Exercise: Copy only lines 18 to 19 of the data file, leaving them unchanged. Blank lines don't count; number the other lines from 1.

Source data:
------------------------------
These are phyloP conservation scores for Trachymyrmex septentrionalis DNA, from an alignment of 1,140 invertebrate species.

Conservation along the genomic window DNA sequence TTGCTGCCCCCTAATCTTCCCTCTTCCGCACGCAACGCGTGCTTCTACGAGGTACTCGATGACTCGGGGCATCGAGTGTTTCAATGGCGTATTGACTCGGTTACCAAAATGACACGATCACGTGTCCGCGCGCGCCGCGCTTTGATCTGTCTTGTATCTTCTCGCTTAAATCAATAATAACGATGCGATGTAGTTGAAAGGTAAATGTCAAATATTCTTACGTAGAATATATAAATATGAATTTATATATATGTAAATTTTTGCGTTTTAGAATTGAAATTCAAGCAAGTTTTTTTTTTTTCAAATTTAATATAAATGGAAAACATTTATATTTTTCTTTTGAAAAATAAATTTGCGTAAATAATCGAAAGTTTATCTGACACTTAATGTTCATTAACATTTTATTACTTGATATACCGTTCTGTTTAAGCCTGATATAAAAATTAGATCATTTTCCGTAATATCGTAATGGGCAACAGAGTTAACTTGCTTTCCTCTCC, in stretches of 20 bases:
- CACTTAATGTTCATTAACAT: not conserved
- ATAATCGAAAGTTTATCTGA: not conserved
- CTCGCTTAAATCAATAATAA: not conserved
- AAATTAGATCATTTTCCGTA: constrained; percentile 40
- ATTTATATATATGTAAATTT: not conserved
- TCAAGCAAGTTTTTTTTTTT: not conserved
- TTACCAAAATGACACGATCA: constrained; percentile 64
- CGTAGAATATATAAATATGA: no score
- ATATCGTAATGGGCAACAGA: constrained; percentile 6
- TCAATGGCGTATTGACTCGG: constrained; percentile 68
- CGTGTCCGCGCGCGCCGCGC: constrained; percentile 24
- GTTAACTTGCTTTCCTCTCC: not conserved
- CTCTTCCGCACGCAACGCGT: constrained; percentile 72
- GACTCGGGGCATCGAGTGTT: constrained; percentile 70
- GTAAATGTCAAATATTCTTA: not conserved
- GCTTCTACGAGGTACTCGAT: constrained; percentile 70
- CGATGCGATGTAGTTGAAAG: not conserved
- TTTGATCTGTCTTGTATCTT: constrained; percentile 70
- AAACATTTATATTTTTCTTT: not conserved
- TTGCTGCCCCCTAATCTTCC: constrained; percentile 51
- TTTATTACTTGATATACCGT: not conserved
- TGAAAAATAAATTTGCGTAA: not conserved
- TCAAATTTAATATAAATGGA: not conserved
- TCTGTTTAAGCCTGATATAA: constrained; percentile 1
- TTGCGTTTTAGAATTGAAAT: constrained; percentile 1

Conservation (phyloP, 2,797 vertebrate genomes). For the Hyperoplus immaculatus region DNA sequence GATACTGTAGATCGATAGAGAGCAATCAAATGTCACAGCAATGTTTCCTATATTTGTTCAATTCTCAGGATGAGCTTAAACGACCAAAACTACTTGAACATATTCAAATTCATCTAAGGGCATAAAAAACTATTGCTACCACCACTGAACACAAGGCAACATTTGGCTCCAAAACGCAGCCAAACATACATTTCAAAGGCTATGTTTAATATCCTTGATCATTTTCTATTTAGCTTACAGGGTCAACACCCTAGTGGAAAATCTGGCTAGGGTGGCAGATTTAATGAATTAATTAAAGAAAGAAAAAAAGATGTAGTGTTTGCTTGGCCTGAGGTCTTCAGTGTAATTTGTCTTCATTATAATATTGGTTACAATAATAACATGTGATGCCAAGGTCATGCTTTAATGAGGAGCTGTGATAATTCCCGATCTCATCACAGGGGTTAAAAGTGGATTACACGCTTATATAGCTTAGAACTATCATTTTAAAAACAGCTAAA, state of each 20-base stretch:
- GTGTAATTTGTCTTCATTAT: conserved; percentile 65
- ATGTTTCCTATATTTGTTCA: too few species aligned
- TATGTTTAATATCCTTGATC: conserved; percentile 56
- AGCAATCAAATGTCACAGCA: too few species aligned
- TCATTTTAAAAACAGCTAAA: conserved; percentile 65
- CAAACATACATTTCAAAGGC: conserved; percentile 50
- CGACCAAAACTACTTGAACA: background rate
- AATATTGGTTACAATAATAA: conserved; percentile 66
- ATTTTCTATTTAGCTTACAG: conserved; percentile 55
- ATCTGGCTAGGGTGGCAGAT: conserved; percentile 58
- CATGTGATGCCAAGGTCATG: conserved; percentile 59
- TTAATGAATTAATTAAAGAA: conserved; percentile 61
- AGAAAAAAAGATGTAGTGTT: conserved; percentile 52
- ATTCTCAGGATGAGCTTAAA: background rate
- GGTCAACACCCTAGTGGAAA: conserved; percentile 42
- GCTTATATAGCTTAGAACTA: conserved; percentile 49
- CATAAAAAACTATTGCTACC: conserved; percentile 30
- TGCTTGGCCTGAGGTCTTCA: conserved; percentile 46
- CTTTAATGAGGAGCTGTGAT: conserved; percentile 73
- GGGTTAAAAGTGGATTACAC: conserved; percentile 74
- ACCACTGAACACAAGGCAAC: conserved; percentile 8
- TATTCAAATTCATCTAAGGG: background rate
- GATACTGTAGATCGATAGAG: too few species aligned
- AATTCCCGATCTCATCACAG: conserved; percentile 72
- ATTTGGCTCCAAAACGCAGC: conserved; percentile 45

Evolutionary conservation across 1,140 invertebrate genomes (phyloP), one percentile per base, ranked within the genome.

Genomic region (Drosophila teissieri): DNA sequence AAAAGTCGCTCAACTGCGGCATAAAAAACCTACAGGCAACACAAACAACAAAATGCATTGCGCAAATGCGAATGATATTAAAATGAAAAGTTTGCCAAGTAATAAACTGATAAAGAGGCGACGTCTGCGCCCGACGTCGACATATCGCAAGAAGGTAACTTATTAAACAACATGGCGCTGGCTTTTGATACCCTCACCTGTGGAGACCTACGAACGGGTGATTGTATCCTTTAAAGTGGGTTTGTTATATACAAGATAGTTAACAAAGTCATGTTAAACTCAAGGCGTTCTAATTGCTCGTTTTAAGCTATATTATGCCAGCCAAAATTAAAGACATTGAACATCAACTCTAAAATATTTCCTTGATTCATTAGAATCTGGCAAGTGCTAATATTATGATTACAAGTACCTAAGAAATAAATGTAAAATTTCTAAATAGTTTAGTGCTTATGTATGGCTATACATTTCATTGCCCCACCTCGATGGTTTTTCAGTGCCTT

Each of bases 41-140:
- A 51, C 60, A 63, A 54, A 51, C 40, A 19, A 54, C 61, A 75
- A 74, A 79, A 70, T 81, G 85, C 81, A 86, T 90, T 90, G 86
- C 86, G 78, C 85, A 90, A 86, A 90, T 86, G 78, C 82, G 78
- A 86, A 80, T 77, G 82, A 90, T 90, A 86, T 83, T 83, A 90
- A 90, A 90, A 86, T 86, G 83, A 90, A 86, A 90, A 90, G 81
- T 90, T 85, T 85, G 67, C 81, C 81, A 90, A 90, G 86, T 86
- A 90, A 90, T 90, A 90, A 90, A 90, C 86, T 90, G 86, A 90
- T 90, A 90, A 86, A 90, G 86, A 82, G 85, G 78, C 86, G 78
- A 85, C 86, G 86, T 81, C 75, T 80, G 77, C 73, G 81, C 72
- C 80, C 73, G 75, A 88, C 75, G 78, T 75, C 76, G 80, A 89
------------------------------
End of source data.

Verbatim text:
- GCTTCTACGAGGTACTCGAT: constrained; percentile 70
- CGATGCGATGTAGTTGAAAG: not conserved